Say cheese. You’re on camera, or at least you will be soon enough, thanks in part to a company called Avaak, which launched its Vue personal video network today. The company has created a small, cheap(ish) wireless camera system that allows you to monitor your home, office or even your neighborhood remotely.
Not that we’re trying to get all Big Brother on you. The Avaak technology is actually pretty cool. The Vue costs $299 and comes with a gateway, two 2-megapixel video cameras and four mounts. Plug an Ethernet cable into the gateway, stick the magnetic cameras on to the mounts and push a button. The gateway finds all the cameras nearby without the use of a computer. The video is encrypted and beamed to a private account on VueZone.com, where users can log in to watch. Additional cameras are
Avaak (which means “dust” in Hebrew) developed its own “FrameMesh” protocol that enables the low-power wireless transmission of video. The technology was originally developed in conjunction with the Defense Advanced Research Project Agency (DARPA) and the Office of Naval Research to allow the military to monitor monitor buildings and other places cleared of a threat. According to Avaak reps, a camera can run for a year on a single lithium-ion battery. The cameras have the same range as Wi-Fi, or further with a signal-boosting extender.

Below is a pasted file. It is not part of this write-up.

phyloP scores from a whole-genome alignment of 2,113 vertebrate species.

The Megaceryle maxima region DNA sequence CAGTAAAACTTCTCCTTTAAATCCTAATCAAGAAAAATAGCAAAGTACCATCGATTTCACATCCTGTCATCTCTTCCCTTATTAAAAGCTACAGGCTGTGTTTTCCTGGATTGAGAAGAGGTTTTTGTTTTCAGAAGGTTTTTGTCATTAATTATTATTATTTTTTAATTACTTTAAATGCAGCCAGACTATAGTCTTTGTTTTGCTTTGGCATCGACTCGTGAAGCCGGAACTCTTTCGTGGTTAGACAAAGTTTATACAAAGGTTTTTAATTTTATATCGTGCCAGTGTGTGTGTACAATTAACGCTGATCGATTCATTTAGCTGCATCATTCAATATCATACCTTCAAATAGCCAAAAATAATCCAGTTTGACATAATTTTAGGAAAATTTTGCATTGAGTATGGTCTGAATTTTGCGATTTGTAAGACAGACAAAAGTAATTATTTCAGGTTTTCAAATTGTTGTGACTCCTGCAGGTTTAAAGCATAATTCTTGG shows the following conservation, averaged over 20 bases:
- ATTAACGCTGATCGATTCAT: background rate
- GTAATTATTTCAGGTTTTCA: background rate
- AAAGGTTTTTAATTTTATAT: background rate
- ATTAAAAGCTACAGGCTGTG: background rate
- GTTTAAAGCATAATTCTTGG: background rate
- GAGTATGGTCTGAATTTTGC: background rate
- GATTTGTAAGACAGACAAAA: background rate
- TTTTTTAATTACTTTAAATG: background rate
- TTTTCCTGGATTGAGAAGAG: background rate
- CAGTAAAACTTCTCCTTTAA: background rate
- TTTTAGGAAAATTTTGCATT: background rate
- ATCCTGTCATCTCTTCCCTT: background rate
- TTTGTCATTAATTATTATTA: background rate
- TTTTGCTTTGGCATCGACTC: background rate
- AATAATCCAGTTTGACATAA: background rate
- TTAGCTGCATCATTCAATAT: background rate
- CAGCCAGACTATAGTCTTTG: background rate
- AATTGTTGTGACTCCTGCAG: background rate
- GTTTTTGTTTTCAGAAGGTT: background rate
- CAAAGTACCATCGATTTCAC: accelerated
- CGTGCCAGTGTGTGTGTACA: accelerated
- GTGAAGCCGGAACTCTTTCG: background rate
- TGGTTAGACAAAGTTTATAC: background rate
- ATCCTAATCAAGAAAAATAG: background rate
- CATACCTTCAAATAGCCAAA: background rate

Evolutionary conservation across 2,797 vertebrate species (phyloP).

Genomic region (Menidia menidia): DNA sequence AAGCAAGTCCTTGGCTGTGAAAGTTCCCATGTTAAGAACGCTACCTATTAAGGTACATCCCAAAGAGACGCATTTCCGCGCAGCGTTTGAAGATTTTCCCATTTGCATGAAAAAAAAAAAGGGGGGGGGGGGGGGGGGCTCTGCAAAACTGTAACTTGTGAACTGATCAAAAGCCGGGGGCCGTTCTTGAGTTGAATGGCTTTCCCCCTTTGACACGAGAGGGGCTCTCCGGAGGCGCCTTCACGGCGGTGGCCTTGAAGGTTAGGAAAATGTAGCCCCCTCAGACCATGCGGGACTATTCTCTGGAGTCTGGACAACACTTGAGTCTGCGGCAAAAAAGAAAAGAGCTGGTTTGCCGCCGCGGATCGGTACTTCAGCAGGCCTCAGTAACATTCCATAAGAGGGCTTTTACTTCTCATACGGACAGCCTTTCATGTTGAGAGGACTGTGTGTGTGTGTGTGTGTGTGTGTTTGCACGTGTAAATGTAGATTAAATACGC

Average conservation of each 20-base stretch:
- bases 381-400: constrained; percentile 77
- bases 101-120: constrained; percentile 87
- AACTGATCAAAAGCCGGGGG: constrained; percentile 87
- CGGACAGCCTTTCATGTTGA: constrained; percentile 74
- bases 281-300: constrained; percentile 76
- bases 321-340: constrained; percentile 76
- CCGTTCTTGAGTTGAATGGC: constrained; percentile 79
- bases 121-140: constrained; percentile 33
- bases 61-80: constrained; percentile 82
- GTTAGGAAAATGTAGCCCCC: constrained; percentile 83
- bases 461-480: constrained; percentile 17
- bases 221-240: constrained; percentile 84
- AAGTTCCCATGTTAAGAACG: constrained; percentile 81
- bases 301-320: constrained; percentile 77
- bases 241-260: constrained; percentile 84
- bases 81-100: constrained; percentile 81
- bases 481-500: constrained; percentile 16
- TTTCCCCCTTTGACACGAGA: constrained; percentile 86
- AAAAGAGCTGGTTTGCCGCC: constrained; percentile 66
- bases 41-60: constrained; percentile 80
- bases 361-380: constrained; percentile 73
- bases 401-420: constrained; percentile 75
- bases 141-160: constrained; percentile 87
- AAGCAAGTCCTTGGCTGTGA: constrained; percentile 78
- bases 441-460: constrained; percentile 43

Once online, users can monitor, record and share still images or video broadcast. There is no sound for the video in this generation of product, and recording needs to be done manually or at set intervals. There is also no motion sensing functionality yet, so it can’t act like a real home-monitoring system. The web site provides 2 GB of storage, allows you to upload video to places like YouTube and access is bundled with the product for the first year. After that the cost for the online account is $19.95 a year.
Avaak thinks the initial market for this is for busy families with a lot going on at home, like latchkey kids or elderly parents who might need to be checked on. The company also sees it being used for personal video sharing — but that seems unlikely considering the lack of sound and competing higher-quality video options. Other uses could include crowd-sourced neighborhood watch systems, or Google Earth integrations to provide live street views. Personally, it seems like a cool way to check in on my dog while I’m at work.
The availability of cheap, near-disposable video cameras for monitoring immediately conjures up notions of the surveillance society, but Avaak co-founder and CTO Gioia Messinger shrugs that off, noting that in any city, you are already being monitored. Interesting side note: in her previous work, Messinger helped develop the “pillcam,” a video camera that you swallow to beam images of your innards.
Based in San Diego with 30 employees, Avaak was founded in 2004 and raised $7 million in Series A funding last year from Trinity Ventures, InterWest Parnters and Leapfrog Ventures.